What happens next?

This lawsuit will be watched very carefully by everyone in the field of online privacy. The number of people who join the case is one question – there are plenty who could, as Safari, though somewhat a niche browser on computers, is the default browser on iPhones, so is used by many millions in the UK. How it progresses has yet to be seen – there are many different possibilities. If nothing else, I hope it acts as a wake-up-call for all involved: Google, the ICO, and the public.

7 thoughts on “Google, privacy and a new kind of lawsuit

  1. “DEACTIVATE YOUR GOOGLE ACCOUNT! Social Media = 24/7 Privacy Invasion

    GOOGLE is ACTUALLY DOING MUCH EVIL! They are simply a spy service. Every location you search on google earth is logged and tracked and sold to government agencies and ad agencies. Every word or sentence you type into google is logged and tracked and sold to government agencies and ad agencies. Every page you click on in google is logged and tracked and sold to government agencies and ad agencies.A data file about everything you do on the internet using any google technology is logged and tracked and sold to government agencies and ad agencies.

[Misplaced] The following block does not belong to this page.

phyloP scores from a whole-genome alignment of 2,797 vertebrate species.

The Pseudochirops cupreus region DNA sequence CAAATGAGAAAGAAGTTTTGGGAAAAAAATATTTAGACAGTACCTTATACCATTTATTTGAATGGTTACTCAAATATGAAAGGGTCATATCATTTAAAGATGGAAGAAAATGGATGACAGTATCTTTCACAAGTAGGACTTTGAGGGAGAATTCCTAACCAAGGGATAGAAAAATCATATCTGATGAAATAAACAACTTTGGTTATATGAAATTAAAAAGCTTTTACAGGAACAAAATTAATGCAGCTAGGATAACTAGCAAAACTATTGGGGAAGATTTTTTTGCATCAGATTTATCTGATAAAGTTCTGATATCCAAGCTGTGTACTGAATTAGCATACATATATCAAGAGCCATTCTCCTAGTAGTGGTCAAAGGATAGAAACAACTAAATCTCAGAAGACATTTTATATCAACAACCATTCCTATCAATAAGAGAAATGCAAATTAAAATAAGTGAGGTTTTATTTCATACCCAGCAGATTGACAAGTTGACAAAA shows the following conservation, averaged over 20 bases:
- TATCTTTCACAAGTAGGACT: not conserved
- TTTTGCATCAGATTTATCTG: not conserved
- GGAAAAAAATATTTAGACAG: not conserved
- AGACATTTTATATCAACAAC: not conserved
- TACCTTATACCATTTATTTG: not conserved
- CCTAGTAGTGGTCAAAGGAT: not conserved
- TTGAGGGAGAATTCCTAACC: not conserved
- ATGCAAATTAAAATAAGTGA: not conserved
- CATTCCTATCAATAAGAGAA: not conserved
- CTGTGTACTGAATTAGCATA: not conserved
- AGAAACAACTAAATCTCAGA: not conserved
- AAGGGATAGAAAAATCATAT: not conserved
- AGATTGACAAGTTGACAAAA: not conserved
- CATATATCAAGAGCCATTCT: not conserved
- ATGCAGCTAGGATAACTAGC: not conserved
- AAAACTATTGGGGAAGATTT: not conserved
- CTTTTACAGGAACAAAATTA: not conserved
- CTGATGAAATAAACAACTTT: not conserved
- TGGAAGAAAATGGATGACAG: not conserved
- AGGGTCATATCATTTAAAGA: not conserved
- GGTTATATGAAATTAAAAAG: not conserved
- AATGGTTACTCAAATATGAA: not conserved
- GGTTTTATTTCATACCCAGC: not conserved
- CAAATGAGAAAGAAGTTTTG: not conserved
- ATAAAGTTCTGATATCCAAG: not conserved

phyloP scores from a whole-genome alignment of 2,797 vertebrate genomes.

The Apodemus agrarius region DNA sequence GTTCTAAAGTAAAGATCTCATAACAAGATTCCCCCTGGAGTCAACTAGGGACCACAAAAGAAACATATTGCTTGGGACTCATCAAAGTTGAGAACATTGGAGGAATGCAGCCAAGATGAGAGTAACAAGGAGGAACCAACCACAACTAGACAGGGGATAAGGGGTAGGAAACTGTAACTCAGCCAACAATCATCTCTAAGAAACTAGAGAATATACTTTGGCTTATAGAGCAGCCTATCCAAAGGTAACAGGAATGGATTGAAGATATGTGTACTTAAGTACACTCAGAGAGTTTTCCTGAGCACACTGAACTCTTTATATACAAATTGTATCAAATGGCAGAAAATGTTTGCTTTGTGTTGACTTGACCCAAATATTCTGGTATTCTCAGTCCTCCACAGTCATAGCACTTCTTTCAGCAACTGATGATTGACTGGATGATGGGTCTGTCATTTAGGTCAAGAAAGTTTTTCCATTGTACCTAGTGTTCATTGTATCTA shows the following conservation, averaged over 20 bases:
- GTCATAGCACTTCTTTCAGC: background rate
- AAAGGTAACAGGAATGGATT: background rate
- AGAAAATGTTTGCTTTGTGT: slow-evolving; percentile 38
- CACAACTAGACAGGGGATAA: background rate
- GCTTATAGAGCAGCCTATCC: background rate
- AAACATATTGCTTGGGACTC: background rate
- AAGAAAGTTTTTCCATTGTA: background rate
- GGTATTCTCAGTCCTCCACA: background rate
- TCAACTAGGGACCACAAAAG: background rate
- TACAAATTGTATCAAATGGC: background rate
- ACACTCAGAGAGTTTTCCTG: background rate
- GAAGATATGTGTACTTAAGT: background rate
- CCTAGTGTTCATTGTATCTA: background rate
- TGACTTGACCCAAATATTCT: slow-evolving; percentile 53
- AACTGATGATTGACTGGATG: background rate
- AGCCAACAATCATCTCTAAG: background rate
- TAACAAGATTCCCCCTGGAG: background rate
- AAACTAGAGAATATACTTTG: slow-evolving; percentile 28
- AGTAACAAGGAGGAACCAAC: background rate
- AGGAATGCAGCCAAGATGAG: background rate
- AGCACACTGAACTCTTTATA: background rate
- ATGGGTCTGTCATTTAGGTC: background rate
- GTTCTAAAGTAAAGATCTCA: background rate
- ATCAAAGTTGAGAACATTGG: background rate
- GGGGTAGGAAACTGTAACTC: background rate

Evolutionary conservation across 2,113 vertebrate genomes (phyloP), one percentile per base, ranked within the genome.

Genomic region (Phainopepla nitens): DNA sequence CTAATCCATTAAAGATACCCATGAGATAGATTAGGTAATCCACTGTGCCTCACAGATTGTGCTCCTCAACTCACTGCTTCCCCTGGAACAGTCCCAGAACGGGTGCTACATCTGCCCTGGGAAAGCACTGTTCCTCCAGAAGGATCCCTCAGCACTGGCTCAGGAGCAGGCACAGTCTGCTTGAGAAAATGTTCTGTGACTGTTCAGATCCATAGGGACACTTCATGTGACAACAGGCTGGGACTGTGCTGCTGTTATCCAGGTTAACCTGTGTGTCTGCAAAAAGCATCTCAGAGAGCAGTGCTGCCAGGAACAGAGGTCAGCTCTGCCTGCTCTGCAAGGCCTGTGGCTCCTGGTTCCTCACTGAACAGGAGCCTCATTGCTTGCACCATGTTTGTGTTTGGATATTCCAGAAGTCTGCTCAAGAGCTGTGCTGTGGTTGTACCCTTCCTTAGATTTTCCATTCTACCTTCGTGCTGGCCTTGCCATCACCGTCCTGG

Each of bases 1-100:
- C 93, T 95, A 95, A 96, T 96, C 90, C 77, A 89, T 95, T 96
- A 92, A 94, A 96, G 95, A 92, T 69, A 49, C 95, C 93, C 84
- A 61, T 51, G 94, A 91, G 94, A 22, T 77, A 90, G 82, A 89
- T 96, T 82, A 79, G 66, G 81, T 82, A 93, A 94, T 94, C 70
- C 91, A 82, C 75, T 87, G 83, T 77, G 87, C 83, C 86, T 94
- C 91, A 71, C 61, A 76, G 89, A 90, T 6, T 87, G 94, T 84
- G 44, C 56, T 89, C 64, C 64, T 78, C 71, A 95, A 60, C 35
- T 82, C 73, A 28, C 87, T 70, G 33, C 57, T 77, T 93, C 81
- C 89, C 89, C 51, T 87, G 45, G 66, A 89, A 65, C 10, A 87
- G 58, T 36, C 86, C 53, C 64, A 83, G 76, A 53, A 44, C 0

Google makes most of its money by spying on people.Why would you use something that makes you cooperate in spying on yourself? Everything you watch on googles youtube is logged and tracked and sold to government agencies and ad agencies.

    Google reads all of your email. Google sends any interesting emails with words it doesn’t like to agencies and the rest are put in an advertising database to trick you into thinking you stumbled upon certain ads when, in fact Google is secretly pushing those ads on you.

    Google GLASS is the ultimate spy-on-you-tool, it has face recognition, fashion recognition and pretty much spies on everybody and everything around you, and you, and then Google sends that data off to the Government. Never get near anybody wearing a Google Glass. Ask to have them out-lawed. Google Maps camera cars take picturs & capture wifu data for everyone in the US.